But Di Porzio, not only a restaurateur but also an international economics graduate, will not be drawn into a food fight over which version is better, or condemn such U.S. creations as Pizza Hut’s “Stuffed Crust Pizza” or Papa John’s “Hawaiian BBQ Chicken pizza.”

“We are not the pizza police,” he says, reacting to some media description of the law passed in Italy in 2004 and currently being considered by the European Union, giving three pizzas—Marinara (tomato, garlic and oregano), Margherita and Extra Margherita (both with tomato, basil and mozzarella)—the same name protection as fine wine.

“I love all kinds of pizza,” continues the open-minded Di Porzio, who is general manager of Associazione Verace Pizza Napoletana (VPN)—verace means real—the non-profit organization of pizza-makers, called pizzaioli, that helped write the law. “In New York,” he says, “we found some good pizza, other not so good, but these other pizzas are a different product—not the Neapolitan pizza.”

The Neapolitan pizza, as defined by law, is made from a specific kind of wheat flour and yeast, round, no more than 14 inches in diameter and cooked in a wood-fired oven at temperatures above 905 degrees Fahrenheit. Only top-quality ingredients can be used, including two local delights: plum tomatoes from San Marzano and, for Extra Margherita, mozzarella made from the milk of water buffalo, whose numbers have soared along with the cheese’s popularity.

But since the law went into effect, no one has been hauled into court for not pouring the extra virgin olive oil in a circular pattern starting from the middle, or for mixing the ingredients in a different order than the one prescribed by the painfully detailed regulations. The backers of the law—not all Italian pizzaioli are advocates—insist this is not about punishment but rather information regarding a key aspect of their culture.

Although the flatbread-with-topping idea is generally attributed to the Greeks, for centuries pizza has for been associated with Naples and its long struggle with poverty. Cheap to make and requiring few ingredients, pizza was a staple by the 18th century, sold on city streets and served on ships sailing from the Port of Naples (that’s how Marinara got its name). In the post-World War II era, residents were so poor that many bought pizza on credit, paying for it eight days later—when they got another one. This practice, called oggiaotto, was featured in the 1954 film L’Oro di Napoli (The Gold of Naples) and is still honored by some pizzerias.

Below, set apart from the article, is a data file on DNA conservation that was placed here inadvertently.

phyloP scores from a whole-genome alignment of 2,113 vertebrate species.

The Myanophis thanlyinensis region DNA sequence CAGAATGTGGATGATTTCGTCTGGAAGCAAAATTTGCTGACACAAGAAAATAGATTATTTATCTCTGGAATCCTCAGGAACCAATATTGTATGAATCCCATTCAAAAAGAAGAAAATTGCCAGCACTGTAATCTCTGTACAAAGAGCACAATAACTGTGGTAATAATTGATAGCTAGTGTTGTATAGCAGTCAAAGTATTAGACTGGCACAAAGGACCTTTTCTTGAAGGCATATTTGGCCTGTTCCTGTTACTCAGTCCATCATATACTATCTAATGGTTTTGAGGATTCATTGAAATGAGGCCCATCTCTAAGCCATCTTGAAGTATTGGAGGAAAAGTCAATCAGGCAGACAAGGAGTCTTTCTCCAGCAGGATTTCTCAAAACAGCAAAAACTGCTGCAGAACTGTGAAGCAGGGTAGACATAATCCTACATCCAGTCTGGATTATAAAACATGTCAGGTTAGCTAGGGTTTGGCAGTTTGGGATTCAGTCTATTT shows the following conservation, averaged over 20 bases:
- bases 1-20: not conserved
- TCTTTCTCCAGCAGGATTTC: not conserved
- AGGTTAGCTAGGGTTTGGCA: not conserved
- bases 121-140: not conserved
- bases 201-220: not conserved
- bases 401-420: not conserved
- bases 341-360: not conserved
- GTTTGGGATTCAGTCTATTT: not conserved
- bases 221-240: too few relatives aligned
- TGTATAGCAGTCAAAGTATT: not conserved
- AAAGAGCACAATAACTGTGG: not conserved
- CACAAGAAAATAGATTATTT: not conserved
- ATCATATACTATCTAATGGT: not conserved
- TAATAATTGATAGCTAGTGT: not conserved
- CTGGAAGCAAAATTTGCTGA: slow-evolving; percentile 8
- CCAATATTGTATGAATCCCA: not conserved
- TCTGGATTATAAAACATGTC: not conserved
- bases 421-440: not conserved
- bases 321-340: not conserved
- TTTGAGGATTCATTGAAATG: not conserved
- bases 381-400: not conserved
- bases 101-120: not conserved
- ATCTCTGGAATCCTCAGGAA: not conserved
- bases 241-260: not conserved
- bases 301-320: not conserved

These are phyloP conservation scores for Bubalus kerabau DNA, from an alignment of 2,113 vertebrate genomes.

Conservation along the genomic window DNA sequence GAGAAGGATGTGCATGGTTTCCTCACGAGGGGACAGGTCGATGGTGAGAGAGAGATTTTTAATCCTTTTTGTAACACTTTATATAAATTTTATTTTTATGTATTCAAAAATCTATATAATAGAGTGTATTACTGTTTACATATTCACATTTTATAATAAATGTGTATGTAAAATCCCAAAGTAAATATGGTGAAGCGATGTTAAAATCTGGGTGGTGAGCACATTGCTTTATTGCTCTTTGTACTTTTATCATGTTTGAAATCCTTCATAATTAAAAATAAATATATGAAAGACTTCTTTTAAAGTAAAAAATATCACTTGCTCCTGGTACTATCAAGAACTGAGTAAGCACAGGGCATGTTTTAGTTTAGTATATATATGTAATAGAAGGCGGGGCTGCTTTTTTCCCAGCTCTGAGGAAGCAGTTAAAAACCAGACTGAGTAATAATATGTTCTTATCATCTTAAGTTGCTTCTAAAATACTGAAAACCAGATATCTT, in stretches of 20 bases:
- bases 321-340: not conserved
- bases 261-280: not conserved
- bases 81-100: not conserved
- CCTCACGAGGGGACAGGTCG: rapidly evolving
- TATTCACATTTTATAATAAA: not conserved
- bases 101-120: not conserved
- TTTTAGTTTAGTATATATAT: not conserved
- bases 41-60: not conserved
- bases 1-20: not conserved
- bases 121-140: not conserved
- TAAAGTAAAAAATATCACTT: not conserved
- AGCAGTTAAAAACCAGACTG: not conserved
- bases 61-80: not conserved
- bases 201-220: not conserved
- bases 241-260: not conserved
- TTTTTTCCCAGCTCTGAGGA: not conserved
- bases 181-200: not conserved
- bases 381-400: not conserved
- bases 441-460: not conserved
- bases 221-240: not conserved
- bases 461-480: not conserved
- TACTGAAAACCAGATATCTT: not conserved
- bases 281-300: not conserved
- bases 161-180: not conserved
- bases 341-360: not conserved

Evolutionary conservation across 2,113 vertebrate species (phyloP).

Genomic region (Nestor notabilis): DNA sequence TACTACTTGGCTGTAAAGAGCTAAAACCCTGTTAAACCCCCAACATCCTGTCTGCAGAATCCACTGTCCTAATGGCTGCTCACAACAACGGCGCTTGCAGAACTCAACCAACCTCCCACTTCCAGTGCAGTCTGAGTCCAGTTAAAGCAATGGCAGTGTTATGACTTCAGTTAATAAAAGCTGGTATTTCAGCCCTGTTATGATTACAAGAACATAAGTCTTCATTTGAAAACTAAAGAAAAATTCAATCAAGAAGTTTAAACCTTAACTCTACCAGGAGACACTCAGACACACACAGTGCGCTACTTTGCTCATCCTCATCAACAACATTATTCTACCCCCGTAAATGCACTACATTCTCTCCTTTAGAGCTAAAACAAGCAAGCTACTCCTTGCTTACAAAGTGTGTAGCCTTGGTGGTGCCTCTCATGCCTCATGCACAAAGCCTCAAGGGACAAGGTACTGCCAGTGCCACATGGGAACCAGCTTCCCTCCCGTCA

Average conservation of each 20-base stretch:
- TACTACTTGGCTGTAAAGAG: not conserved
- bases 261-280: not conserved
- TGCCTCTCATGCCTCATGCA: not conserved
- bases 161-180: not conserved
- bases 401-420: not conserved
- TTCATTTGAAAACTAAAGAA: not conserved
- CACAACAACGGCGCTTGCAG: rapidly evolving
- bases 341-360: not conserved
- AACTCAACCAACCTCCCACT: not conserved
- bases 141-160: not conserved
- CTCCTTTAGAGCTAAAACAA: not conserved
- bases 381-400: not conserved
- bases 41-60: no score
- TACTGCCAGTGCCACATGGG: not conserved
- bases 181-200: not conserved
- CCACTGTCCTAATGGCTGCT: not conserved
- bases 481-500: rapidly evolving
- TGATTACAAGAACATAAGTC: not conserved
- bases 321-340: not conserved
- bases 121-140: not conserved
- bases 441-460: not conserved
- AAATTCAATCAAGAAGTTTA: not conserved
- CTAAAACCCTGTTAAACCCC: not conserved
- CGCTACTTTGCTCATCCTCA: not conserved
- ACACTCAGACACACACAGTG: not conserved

Naples’ history is replete with pizza legends. A local pizzaiolo is said to have made the first Margherita in 1889, adding mozzarella to the tomatoes and basil to give the pizza, which he reportedly named after a visiting Italian queen, the colors of the Italian flag—red, white and green.

Much more recently, Di Porzio tells of the “the Dean of Pizzaioli,” VPN founder Vincenso Pace, who began making pizzas when he was ten and was so skilled that he altered the proportion of the ingredients according to the weather—for instance, adding more salt it if was hot, less if it was cold.

The VPN has taken the gospel of authentic pizza-making around the world, training locals and certifying restaurants, especially in Japan, where tourists returning from Naples have fueled interest for traditional pizza, and the United States, where the national branch has certified 16 restaurants.

At first, gaining fans for the Neapolitan pizza was “something of an uphill battle,” admits Dino Cardone, marketing director for VPN Americas. But recently, he says, the challenge has been to meet the demand for information, training and certification.